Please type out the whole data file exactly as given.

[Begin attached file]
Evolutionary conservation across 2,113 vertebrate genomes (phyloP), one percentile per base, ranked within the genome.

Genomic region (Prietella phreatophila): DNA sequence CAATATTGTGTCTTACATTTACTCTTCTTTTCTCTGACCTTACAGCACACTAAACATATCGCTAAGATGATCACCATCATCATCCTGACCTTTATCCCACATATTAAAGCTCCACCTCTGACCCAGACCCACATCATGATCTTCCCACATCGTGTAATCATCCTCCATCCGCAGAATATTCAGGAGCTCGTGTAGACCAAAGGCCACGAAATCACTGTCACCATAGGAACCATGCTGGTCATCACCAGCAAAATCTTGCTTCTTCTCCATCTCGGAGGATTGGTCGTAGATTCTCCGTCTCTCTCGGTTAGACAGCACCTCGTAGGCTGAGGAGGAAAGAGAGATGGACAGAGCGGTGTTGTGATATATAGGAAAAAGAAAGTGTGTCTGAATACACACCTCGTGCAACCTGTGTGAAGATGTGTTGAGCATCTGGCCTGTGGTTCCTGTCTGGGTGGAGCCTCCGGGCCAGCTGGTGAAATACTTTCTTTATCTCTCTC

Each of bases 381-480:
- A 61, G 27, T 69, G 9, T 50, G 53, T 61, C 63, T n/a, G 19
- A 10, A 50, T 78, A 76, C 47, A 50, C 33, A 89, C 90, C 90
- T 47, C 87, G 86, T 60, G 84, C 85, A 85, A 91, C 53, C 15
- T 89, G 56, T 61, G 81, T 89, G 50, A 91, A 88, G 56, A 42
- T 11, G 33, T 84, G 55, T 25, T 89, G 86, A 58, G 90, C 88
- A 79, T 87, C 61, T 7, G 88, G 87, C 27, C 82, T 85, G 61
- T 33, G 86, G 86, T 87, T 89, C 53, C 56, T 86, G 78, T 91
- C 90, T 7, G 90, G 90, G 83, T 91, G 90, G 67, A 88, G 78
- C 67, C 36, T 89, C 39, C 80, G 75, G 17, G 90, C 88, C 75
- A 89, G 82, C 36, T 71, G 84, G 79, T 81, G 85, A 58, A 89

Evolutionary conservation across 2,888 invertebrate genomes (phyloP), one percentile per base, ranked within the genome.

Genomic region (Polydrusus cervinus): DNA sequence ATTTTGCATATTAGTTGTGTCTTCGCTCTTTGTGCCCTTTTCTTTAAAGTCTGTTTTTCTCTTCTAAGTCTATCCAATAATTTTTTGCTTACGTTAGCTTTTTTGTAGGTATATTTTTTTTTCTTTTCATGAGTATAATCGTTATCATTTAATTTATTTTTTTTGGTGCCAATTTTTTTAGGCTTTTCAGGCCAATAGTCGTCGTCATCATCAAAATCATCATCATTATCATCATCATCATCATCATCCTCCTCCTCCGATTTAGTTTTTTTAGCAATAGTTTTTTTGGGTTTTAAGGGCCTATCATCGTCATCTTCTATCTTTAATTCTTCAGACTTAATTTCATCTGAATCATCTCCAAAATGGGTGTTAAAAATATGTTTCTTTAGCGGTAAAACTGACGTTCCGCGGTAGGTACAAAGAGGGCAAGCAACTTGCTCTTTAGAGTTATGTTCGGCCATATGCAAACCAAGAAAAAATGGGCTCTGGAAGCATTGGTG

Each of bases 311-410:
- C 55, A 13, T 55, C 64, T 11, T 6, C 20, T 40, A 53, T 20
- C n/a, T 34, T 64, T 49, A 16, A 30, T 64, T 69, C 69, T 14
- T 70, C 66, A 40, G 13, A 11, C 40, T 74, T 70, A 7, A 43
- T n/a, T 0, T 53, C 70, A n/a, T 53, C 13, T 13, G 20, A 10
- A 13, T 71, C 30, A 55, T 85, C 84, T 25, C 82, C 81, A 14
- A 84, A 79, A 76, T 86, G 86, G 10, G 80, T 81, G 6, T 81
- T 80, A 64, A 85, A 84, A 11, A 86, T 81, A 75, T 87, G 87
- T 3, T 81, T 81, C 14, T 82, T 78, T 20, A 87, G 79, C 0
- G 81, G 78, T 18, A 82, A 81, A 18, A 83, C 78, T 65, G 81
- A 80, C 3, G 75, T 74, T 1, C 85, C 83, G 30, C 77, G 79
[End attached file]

Evolutionary conservation across 2,113 vertebrate genomes (phyloP), one percentile per base, ranked within the genome.

Genomic region (Prietella phreatophila): DNA sequence CAATATTGTGTCTTACATTTACTCTTCTTTTCTCTGACCTTACAGCACACTAAACATATCGCTAAGATGATCACCATCATCATCCTGACCTTTATCCCACATATTAAAGCTCCACCTCTGACCCAGACCCACATCATGATCTTCCCACATCGTGTAATCATCCTCCATCCGCAGAATATTCAGGAGCTCGTGTAGACCAAAGGCCACGAAATCACTGTCACCATAGGAACCATGCTGGTCATCACCAGCAAAATCTTGCTTCTTCTCCATCTCGGAGGATTGGTCGTAGATTCTCCGTCTCTCTCGGTTAGACAGCACCTCGTAGGCTGAGGAGGAAAGAGAGATGGACAGAGCGGTGTTGTGATATATAGGAAAAAGAAAGTGTGTCTGAATACACACCTCGTGCAACCTGTGTGAAGATGTGTTGAGCATCTGGCCTGTGGTTCCTGTCTGGGTGGAGCCTCCGGGCCAGCTGGTGAAATACTTTCTTTATCTCTCTC

Each of bases 381-480:
- A 61, G 27, T 69, G 9, T 50, G 53, T 61, C 63, T n/a, G 19
- A 10, A 50, T 78, A 76, C 47, A 50, C 33, A 89, C 90, C 90
- T 47, C 87, G 86, T 60, G 84, C 85, A 85, A 91, C 53, C 15
- T 89, G 56, T 61, G 81, T 89, G 50, A 91, A 88, G 56, A 42
- T 11, G 33, T 84, G 55, T 25, T 89, G 86, A 58, G 90, C 88
- A 79, T 87, C 61, T 7, G 88, G 87, C 27, C 82, T 85, G 61
- T 33, G 86, G 86, T 87, T 89, C 53, C 56, T 86, G 78, T 91
- C 90, T 7, G 90, G 90, G 83, T 91, G 90, G 67, A 88, G 78
- C 67, C 36, T 89, C 39, C 80, G 75, G 17, G 90, C 88, C 75
- A 89, G 82, C 36, T 71, G 84, G 79, T 81, G 85, A 58, A 89

Evolutionary conservation across 2,888 invertebrate genomes (phyloP), one percentile per base, ranked within the genome.

Genomic region (Polydrusus cervinus): DNA sequence ATTTTGCATATTAGTTGTGTCTTCGCTCTTTGTGCCCTTTTCTTTAAAGTCTGTTTTTCTCTTCTAAGTCTATCCAATAATTTTTTGCTTACGTTAGCTTTTTTGTAGGTATATTTTTTTTTCTTTTCATGAGTATAATCGTTATCATTTAATTTATTTTTTTTGGTGCCAATTTTTTTAGGCTTTTCAGGCCAATAGTCGTCGTCATCATCAAAATCATCATCATTATCATCATCATCATCATCATCCTCCTCCTCCGATTTAGTTTTTTTAGCAATAGTTTTTTTGGGTTTTAAGGGCCTATCATCGTCATCTTCTATCTTTAATTCTTCAGACTTAATTTCATCTGAATCATCTCCAAAATGGGTGTTAAAAATATGTTTCTTTAGCGGTAAAACTGACGTTCCGCGGTAGGTACAAAGAGGGCAAGCAACTTGCTCTTTAGAGTTATGTTCGGCCATATGCAAACCAAGAAAAAATGGGCTCTGGAAGCATTGGTG

Each of bases 311-410:
- C 55, A 13, T 55, C 64, T 11, T 6, C 20, T 40, A 53, T 20
- C n/a, T 34, T 64, T 49, A 16, A 30, T 64, T 69, C 69, T 14
- T 70, C 66, A 40, G 13, A 11, C 40, T 74, T 70, A 7, A 43
- T n/a, T 0, T 53, C 70, A n/a, T 53, C 13, T 13, G 20, A 10
- A 13, T 71, C 30, A 55, T 85, C 84, T 25, C 82, C 81, A 14
- A 84, A 79, A 76, T 86, G 86, G 10, G 80, T 81, G 6, T 81
- T 80, A 64, A 85, A 84, A 11, A 86, T 81, A 75, T 87, G 87
- T 3, T 81, T 81, C 14, T 82, T 78, T 20, A 87, G 79, C 0
- G 81, G 78, T 18, A 82, A 81, A 18, A 83, C 78, T 65, G 81
- A 80, C 3, G 75, T 74, T 1, C 85, C 83, G 30, C 77, G 79